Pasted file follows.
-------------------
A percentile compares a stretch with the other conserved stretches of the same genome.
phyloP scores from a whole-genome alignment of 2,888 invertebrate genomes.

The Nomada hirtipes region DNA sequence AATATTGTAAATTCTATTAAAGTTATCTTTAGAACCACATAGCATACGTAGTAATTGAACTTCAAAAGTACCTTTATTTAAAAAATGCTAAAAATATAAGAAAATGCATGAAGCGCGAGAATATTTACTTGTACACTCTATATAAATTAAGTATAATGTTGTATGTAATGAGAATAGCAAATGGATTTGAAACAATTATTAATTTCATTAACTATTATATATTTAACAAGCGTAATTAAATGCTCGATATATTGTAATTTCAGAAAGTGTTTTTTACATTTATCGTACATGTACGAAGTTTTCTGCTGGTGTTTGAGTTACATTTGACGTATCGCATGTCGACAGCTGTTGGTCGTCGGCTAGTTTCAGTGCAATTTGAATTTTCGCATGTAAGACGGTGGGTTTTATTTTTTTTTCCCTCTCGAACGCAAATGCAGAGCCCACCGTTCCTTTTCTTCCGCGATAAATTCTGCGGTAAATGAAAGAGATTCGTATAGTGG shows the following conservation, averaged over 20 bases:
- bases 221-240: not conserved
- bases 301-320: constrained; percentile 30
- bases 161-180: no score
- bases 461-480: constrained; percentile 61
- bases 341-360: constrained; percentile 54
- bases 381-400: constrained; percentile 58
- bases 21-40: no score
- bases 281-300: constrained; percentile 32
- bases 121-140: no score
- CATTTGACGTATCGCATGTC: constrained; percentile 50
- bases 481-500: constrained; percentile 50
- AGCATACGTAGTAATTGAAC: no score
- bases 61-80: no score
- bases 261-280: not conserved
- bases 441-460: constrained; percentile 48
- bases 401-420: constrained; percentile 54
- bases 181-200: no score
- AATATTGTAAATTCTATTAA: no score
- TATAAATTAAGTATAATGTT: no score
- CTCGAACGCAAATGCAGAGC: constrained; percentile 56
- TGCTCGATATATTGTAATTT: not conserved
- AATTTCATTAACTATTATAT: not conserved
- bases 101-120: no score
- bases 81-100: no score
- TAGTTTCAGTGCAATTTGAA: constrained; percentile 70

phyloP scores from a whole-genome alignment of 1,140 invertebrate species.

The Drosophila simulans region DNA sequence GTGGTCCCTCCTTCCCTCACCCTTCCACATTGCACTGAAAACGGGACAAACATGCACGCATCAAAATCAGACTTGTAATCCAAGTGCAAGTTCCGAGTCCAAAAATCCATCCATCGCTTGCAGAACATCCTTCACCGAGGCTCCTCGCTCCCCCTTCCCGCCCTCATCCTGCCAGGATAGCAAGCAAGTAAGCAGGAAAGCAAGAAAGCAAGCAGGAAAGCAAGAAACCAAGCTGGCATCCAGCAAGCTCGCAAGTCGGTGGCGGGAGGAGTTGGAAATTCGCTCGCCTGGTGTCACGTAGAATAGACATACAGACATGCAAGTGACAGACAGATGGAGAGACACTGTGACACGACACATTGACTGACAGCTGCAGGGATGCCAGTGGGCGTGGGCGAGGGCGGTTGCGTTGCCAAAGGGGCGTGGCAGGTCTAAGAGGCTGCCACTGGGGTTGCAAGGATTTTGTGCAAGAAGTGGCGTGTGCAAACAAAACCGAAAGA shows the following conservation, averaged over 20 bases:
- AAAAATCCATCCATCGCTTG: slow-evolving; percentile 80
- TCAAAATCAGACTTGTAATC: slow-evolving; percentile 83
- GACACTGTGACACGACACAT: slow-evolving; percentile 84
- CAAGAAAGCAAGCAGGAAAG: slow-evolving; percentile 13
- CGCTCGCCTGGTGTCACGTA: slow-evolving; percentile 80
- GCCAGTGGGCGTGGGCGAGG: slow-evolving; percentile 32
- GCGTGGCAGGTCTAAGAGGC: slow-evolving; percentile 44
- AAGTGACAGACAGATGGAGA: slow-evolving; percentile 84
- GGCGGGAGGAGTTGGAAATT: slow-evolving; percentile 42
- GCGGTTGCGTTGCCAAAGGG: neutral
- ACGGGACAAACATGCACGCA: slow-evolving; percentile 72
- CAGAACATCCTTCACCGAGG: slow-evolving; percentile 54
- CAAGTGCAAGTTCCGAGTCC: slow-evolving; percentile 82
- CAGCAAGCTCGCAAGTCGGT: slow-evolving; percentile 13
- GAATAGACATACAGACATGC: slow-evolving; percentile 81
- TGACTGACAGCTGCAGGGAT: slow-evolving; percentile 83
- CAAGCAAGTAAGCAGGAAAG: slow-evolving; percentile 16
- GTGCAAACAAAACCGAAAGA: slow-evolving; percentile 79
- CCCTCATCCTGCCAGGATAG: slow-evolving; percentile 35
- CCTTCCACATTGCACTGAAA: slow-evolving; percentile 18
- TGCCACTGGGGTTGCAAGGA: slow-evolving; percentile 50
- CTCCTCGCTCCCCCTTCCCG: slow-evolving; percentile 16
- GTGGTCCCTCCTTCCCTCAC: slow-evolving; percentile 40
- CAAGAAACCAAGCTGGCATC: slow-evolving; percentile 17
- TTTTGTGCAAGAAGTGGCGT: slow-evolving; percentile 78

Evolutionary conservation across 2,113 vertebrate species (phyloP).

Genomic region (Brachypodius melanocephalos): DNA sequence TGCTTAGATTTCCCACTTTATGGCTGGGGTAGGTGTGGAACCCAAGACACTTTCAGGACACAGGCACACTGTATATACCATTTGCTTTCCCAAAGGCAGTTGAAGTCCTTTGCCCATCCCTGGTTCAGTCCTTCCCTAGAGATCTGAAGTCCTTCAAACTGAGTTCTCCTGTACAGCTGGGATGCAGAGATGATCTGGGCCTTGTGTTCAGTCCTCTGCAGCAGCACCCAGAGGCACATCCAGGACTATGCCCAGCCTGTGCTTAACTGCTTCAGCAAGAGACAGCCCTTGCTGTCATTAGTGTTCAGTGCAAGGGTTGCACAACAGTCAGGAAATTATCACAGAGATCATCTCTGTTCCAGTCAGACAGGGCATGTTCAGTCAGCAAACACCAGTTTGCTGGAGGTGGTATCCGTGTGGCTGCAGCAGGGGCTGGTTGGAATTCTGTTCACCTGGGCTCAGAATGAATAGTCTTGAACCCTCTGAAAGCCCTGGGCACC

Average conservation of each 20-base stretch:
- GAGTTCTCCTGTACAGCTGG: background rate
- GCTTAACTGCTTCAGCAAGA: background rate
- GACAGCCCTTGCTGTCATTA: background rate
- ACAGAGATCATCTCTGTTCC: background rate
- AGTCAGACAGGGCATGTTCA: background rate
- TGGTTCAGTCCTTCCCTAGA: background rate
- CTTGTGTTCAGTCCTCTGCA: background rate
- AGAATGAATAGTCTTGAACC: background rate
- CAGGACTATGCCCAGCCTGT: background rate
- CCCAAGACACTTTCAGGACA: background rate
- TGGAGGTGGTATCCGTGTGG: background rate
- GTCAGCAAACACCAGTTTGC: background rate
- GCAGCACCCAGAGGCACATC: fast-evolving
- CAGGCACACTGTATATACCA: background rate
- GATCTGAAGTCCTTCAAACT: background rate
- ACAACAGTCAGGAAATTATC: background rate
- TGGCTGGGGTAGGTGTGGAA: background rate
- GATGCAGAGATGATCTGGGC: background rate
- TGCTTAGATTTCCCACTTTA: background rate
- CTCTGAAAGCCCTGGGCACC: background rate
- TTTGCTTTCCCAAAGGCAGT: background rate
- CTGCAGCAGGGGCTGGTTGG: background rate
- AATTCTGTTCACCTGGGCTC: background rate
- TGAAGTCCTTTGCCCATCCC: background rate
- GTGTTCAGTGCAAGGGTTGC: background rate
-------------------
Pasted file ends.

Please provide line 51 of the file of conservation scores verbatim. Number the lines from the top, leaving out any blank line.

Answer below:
- TGCCACTGGGGTTGCAAGGA: slow-evolving; percentile 50